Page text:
Probabilistic Graphical Models and Their Inference

Probabilistic graphical models are graphical representations of joint probability distributions of the variables in the context. They represent graphically, conditional (in)dependencies inherited in the joint probability distribution. Therefore, graph theoretic properties can be exploited for doing efficient probabilistic inferences in the context. These elegant models have many scientific and engineering applications such as probabilistic expert systems, models of uncertainty reasoning, enhanced classifiers, in self-adaptive and self-organizing systems, etc.
This tutorial covers theory, methods and algorithms associated with probabilistic graphical models. Mainly directed acyclic graphical models (Bayesian networks) and undirected graphical models (Markov networks) are discussed; their representations (conditional independence relationships), inference methods with related algorithms such graph moralization, junction tree algorithm, etc. It also includes model structure learning methods and parameter estimation methods. Firstly, some network structure learning algorithms are discussed. Then different parameter estimation methods are discussed. Finally, some applications of graphical models relevant to SASO and ICAC communities are presented. Mainly, free software such as R is used for modelling and inference tasks.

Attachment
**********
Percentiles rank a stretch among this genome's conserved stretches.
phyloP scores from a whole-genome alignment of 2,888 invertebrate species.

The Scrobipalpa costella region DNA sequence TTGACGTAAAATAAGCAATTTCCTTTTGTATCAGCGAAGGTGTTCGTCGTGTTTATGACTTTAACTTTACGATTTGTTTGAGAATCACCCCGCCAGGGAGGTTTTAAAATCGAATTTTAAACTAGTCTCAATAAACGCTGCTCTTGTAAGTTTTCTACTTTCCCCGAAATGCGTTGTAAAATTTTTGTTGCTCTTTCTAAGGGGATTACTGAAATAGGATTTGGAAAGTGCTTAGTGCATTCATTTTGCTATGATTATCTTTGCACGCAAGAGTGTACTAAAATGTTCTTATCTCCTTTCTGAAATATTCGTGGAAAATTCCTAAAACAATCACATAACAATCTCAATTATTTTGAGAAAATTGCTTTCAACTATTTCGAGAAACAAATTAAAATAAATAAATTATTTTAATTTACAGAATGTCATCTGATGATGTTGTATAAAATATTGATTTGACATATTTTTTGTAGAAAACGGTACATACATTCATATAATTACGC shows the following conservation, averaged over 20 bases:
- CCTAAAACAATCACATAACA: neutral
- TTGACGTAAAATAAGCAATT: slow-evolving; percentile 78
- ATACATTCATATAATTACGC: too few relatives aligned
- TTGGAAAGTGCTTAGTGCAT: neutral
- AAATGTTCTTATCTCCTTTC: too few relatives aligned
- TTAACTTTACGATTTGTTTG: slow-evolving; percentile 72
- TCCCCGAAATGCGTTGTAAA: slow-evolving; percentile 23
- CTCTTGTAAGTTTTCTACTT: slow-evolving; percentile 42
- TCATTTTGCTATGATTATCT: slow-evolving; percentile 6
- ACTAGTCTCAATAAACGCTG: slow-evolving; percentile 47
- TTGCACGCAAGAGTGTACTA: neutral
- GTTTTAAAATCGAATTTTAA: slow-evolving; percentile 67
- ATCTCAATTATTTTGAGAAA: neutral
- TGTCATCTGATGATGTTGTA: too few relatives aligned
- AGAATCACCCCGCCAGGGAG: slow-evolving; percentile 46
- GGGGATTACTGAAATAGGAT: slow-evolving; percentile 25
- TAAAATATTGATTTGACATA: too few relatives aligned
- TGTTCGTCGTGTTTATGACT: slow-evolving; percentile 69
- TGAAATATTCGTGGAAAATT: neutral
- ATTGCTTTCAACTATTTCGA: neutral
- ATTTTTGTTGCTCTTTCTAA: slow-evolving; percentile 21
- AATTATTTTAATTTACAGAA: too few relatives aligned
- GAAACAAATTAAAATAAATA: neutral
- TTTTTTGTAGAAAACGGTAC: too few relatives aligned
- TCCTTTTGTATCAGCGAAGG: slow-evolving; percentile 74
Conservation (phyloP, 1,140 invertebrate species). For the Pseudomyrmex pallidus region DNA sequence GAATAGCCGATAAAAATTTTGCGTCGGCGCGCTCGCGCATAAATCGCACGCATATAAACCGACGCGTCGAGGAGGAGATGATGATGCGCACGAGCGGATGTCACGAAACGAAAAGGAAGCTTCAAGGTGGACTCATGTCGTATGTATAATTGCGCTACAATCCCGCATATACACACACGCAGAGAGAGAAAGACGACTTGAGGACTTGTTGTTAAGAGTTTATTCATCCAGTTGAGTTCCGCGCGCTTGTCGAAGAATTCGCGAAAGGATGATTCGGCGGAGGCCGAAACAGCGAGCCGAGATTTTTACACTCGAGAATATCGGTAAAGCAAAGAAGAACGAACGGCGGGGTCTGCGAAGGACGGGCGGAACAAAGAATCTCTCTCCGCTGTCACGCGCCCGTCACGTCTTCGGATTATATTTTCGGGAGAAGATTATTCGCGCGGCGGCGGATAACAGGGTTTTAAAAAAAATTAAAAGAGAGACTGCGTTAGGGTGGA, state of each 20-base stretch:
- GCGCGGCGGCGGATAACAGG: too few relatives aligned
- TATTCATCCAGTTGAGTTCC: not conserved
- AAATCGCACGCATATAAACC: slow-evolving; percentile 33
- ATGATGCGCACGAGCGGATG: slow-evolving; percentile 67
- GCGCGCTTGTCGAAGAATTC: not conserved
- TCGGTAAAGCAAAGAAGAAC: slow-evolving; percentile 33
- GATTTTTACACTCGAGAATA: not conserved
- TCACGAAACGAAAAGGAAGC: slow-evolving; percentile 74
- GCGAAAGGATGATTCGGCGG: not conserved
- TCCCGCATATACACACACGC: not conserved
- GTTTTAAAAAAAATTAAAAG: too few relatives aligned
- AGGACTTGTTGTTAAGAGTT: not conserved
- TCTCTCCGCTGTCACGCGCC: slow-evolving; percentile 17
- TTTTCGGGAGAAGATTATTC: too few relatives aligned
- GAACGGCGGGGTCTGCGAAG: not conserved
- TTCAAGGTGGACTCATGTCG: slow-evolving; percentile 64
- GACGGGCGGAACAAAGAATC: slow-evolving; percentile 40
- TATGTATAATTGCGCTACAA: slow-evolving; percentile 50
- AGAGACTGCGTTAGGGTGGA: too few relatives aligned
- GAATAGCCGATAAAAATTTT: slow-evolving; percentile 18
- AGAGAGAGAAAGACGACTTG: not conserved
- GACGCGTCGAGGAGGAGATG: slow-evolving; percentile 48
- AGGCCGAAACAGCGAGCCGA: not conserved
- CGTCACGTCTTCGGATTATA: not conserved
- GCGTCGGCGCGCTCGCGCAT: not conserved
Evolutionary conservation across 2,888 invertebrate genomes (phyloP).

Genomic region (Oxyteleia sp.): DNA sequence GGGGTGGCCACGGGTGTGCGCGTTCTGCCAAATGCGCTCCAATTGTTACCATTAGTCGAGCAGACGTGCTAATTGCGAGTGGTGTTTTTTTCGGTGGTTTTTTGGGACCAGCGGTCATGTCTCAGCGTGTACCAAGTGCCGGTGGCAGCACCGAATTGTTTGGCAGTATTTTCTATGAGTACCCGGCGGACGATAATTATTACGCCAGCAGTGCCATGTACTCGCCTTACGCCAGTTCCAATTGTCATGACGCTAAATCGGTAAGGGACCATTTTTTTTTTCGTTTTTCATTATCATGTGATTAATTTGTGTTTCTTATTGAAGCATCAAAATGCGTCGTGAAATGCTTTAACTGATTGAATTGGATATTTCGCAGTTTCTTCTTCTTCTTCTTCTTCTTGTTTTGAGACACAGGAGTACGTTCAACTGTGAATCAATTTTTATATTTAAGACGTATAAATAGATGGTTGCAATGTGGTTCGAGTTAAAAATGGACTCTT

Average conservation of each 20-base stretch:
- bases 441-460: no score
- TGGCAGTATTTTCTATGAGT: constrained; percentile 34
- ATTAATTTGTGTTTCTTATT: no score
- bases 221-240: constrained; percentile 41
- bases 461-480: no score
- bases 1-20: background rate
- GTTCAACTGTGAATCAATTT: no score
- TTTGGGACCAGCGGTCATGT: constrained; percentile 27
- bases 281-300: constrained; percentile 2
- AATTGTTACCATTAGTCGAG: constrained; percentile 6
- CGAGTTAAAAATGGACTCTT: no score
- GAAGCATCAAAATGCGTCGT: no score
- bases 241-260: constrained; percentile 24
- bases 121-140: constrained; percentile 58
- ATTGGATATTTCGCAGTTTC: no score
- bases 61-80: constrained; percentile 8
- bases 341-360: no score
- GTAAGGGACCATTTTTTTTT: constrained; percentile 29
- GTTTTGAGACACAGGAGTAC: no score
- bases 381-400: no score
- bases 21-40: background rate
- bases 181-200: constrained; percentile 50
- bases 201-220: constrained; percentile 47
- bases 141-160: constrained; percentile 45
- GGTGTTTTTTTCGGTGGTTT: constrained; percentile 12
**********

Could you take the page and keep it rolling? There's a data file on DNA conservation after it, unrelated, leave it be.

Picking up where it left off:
Priyantha Wijayatunga (Umeå University, Sweden)

Target audience

Since probabilistic inferences are fundamentally important for SASO community this tutorial is suitable for them, especially for PhD students, researchers and practitioners. Also, it may relate to sections of ICAC community. If someone is interested in modelling probabilistic (in)dependence structure of problem domain and communicate it effectively with applied user then this tutorial discusses ways to do it. Contents are introductory and intermediate levels.

Material provided

Lecture slides and example sheets will be made available as pdfs (in soft-form).


Basic knowledge in probability theory and statistics. Basic level knowledge in using statistical software R.